Uterine cancer increasing among Black women, and is more deadly than in white women 

While it had long been less common among Black women, the rates are climbing and proving more deadly. 

Cancer of the uterus — also called endometrial cancer — is increasing rapidly and may become the third most common cancer among women, and Black women die of it at twice the rate of white women, The New York Times is reporting.

Moreover, Black women have a higher incidence of a more aggressive form  called non-endometrioid uterine cancer.

The Times article cites the results of a new study, Racial and Ethnic Differences in Hysterectomy-Corrected Uterine Corpus Cancer Mortality by Stage and Histologic Subtype, published in the latest edition of  JAMA Oncology. The abstract notes that, “Uterine cancer incidence has been increasing, particularly rates of aggressive, nonendometrioid subtypes, which are disproportionately higher among non-Hispanic Black women.”

Uterine cancer is also increasing among younger populations as well — particularly women of childbearing age and women with no known risk factors.

Early warning signs include a change in menstrual bleeding, before or after menopause, along with pelvic pain and painful urination and intercourse. Survival rates are high when endometrial cancer is detected early. 

The uterine cancer death rate for Black women is 31.4 per 100,000 women ages 40 and up, compared with 15.2 per 100,000 white women in the same age group. 

Nayla Fair, an intern at the Hampton University Cancer Research Center, examines cancer cells through a microscope on June 12, 2019. Cancer death rates have steadily declined among Black people but remain higher than in other racial and ethnic groups, according to a U.S. government study released Thursday, May 19, 2022. (Daniel Linhart/The Virginian-Pilot via AP, File)

“The striking statistic is that right now, in the year 2022, the number of women who will lose their lives to endometrial cancer in the U.S. is almost the same as those who will die of ovarian cancer, which is unbelievable to those of us in practice for the last 30 years,” Dr. Carol Brown, a gynecologic oncologist who is Memorial Sloan Kettering Cancer Center’s senior vice president and chief health equity officer, told The Times.

Researchers are not precisely sure what has caused the spike in endometrioid or non-endometrioid cancer. Indicators for the former include estrogen exposure, which is tied to obesity. Megan A. Clarke, lead researcher of the uterine cancer study, told The Times that the latter is more of a mystery, particularly its deadly effects on Black women. They are less likely to get an early diagnosis and more likely to die from it, regardless of when they are diagnosed.

The American Cancer Society is looking into this conundrum, according to The Times. “At every stage of diagnosis, there are different outcomes,” said Karen Knudsen, chief executive of the American Cancer Society. “Are they getting access to the same quality of cancer care?”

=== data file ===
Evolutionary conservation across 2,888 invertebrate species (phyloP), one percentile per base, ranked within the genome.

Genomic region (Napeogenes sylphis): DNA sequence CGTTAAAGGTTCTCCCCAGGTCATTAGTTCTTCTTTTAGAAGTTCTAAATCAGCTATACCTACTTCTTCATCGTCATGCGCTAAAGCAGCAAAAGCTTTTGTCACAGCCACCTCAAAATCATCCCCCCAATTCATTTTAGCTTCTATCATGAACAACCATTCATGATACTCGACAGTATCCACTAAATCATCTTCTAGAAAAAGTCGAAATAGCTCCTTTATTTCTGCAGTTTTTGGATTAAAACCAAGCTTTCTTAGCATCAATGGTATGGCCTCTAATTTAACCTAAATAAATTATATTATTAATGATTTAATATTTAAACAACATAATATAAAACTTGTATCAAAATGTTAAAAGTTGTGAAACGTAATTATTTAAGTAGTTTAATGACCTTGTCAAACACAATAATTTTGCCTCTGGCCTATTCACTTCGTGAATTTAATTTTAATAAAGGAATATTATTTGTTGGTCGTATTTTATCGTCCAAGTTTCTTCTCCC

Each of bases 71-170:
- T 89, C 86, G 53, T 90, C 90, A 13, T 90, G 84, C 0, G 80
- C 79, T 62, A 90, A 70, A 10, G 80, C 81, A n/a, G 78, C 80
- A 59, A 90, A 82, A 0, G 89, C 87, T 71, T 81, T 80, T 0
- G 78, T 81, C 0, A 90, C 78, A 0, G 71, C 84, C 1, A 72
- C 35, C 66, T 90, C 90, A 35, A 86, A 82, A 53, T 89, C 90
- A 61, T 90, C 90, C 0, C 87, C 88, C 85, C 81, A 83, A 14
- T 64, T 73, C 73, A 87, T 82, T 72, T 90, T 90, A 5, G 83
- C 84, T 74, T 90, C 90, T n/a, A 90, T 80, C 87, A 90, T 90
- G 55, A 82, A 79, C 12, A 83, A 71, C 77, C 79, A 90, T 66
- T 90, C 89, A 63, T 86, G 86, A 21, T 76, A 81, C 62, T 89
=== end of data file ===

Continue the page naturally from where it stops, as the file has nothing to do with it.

There is evidence that these women are not, The Times reported. An American College of Obstetricians and Gynecologists panel made some troubling discoveries:  Black (and Hispanic) women with uterine cancer were less likely than white women to have a hysterectomy, to get a proper diagnosis of lymph nodes to test for the spread of cancer, and to get chemo.

In regard to Black women, Dr. Kemi Doll, a gynecologic oncologist at the University of Washington School of Medicine in Seattle, has for years been trying to determine why endometrial cancer has been so deadly, according to The Times. Among her discoveries is that ultrasound scans that measure the thickness of uterine walls   an indicator that something could be amissare less effective for women who have non-endometrioid uterine cancer. 

Further, scans are also less effective in detecting a thickening of uterine walls when fibroids are present, leading to a later diagnosis in many Black women, many of whom have uterine fibroids.

Ignorance also plays a role in the incidence of uterine cancer, Doll asserts, because premenopausal women and perimenopausal women may not make the connection between their irregular menstrual cycles and cancer.  “We need to rethink our guidelines,” she said. Women who have abnormal cycles and unusual bleeding throughout their lives are at highest risk: “It is the abnormality of the cycle that increases the risk of endometrial cancer, because of the dysregulation of hormones.”

Treatment for uterine cancer can include a full hysterectomy, and Black women have a higher rate of the procedure than other groups, The Times reported.

TheGrio is FREE on your TV via Apple TV, Amazon Fire, Roku, and Android TV. Please download theGrio mobile apps today!